...And Economic Justice for All: Welfare Reform for the 21st Century

By Michael L. Murray | Go to book overview
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4
Work--Who Needs It?

Work for the night is coming; Work through the sunny noon;
Fill brightest hours with labor; Rest comes sure and soon;
Give every flying minute; Something to keep in store;
Work for the night is coming; When man works no more.1

These lines from a popular Protestant hymn provide one example of the zeal with which many of us were taught to regard work.2 It is something we should do, something we must do, and even something we should want to do.3 It is also something we want others (particularly our children?) to do. But what is it, and why must we (they) do it?

The answers to these questions are critical to the argument in this book. The most common response I receive when I suggest a guaranteed adequate income is: "But then who would work?" For many, this question is the bete noir4 of the argument. They seem to suggest the discussion should end there. My smart-aleck response, however, is "So what's your point?" So what if some people choose not to work? Would we face Armageddon?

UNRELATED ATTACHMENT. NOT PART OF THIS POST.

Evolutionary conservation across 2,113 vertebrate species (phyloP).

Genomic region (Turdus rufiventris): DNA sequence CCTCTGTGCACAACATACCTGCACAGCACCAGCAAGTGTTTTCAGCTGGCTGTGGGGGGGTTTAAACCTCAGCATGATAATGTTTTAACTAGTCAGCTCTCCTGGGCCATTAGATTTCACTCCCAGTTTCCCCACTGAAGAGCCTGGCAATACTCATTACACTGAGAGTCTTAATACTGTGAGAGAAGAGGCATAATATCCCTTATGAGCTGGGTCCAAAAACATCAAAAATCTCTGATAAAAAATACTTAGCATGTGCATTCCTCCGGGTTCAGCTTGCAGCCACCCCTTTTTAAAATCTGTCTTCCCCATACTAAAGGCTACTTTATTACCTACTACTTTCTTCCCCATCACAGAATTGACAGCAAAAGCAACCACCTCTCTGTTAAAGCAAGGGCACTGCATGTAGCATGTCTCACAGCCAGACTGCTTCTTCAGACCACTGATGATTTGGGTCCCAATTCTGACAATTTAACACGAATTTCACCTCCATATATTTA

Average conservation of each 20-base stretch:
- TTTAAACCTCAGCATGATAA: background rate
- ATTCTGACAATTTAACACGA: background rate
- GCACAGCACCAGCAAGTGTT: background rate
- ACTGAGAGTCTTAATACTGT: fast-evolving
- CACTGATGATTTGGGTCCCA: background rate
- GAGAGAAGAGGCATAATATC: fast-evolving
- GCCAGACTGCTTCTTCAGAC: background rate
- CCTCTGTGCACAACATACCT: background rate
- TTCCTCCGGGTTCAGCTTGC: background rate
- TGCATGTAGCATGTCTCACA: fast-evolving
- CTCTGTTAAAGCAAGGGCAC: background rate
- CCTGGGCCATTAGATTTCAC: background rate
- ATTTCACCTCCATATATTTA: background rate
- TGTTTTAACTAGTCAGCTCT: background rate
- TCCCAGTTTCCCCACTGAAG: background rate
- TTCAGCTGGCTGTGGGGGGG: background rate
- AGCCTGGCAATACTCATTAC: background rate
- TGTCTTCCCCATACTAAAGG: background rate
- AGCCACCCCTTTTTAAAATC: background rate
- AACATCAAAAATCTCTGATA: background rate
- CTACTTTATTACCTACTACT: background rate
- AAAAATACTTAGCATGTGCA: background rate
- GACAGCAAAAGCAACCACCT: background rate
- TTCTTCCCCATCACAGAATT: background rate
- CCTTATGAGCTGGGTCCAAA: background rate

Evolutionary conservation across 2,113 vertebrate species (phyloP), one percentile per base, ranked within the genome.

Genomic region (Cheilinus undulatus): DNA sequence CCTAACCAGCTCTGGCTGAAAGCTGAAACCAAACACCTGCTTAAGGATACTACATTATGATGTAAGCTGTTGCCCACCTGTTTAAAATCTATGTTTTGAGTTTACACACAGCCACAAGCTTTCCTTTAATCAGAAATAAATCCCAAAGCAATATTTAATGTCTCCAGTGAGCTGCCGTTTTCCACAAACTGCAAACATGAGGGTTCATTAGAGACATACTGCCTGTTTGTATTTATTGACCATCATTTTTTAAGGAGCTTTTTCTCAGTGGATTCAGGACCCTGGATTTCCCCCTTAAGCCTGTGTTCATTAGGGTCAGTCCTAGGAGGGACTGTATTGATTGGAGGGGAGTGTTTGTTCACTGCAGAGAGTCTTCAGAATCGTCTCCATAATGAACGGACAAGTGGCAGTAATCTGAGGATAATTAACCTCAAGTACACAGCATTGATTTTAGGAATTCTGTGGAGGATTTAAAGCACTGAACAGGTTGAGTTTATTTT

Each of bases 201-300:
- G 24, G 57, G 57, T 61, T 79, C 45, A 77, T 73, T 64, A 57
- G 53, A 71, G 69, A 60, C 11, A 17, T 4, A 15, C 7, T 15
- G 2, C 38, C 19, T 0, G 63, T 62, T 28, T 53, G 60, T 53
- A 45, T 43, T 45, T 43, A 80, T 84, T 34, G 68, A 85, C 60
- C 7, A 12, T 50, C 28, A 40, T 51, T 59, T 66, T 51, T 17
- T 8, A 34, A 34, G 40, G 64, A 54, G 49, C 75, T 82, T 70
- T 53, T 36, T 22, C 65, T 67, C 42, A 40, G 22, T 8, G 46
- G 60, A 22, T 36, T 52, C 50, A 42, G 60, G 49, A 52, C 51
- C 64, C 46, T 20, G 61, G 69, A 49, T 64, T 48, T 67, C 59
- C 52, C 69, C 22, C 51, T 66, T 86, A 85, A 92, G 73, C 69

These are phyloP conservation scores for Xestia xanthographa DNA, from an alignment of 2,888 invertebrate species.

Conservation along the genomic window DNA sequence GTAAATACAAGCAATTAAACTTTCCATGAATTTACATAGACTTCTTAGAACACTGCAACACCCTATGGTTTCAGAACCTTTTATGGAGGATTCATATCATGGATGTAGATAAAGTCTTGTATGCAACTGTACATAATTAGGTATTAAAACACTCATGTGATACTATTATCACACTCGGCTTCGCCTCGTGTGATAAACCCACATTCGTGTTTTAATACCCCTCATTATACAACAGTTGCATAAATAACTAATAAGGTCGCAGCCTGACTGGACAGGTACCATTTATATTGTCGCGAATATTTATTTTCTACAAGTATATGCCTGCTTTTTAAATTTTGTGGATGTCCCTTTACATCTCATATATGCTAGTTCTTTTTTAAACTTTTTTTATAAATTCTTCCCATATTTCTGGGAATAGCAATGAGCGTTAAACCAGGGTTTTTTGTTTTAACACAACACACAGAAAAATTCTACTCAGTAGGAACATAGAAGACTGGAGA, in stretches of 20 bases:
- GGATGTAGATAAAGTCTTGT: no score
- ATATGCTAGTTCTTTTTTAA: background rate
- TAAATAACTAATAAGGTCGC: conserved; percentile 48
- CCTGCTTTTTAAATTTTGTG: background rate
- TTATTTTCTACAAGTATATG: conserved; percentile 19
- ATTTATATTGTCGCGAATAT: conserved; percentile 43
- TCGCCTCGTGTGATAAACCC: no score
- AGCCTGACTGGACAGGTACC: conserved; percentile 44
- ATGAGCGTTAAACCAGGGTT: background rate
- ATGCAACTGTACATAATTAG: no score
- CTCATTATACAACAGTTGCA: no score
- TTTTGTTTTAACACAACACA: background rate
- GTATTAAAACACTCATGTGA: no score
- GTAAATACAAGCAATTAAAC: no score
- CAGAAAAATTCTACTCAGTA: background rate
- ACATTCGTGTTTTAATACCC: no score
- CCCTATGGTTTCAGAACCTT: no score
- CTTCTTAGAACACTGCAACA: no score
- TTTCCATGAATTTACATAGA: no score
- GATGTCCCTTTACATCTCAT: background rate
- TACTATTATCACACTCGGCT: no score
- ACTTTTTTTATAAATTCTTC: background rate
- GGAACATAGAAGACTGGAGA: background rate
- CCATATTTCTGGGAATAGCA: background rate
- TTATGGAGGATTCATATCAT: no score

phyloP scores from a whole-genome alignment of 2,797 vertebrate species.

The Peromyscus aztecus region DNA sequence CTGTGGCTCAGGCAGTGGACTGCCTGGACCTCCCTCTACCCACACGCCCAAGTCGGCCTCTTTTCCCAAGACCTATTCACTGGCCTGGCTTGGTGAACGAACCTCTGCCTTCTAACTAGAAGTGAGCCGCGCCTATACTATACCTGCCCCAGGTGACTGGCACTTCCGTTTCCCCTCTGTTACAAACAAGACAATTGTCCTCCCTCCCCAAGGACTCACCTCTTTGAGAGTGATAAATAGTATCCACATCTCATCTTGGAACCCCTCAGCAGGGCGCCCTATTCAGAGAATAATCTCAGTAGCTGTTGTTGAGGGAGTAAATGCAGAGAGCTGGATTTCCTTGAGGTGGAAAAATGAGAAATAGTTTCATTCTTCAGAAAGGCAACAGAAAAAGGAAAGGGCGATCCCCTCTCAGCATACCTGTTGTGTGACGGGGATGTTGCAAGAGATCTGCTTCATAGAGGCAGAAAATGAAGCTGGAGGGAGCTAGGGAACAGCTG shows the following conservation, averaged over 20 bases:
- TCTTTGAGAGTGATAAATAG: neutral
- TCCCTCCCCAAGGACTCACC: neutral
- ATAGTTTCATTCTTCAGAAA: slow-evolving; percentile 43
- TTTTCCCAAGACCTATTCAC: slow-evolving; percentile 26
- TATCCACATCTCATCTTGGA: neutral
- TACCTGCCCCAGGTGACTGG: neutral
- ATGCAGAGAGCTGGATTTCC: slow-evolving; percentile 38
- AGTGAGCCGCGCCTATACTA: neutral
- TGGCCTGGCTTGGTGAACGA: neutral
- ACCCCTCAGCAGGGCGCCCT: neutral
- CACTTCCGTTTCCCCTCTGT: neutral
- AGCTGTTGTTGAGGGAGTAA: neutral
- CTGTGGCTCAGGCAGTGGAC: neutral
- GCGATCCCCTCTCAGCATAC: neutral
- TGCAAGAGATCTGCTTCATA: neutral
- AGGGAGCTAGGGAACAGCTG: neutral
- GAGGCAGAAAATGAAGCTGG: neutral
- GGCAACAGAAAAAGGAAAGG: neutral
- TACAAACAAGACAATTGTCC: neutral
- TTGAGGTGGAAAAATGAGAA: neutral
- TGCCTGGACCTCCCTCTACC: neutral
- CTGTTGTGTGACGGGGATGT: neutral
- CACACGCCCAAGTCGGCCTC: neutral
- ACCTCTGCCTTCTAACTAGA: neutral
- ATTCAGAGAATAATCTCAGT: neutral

In this chapter, I consider in greater depth the issue of work. Is it essential to society that we maintain a system that compels people to work in order to survive? Is it essential to individuals themselves that they work? Do we do a disservice to our fellow citizens if we remove part of the incentive to work?5


WORK --WHAT IS IT?

It is important to recognize that there is a tremendous range of activities to which we apply the name "work."6 The nature of work has changed dramatically. Playing ball is now work, and gardening is now leisure. Our attitudes toward work must catch up with reality. Just what are the

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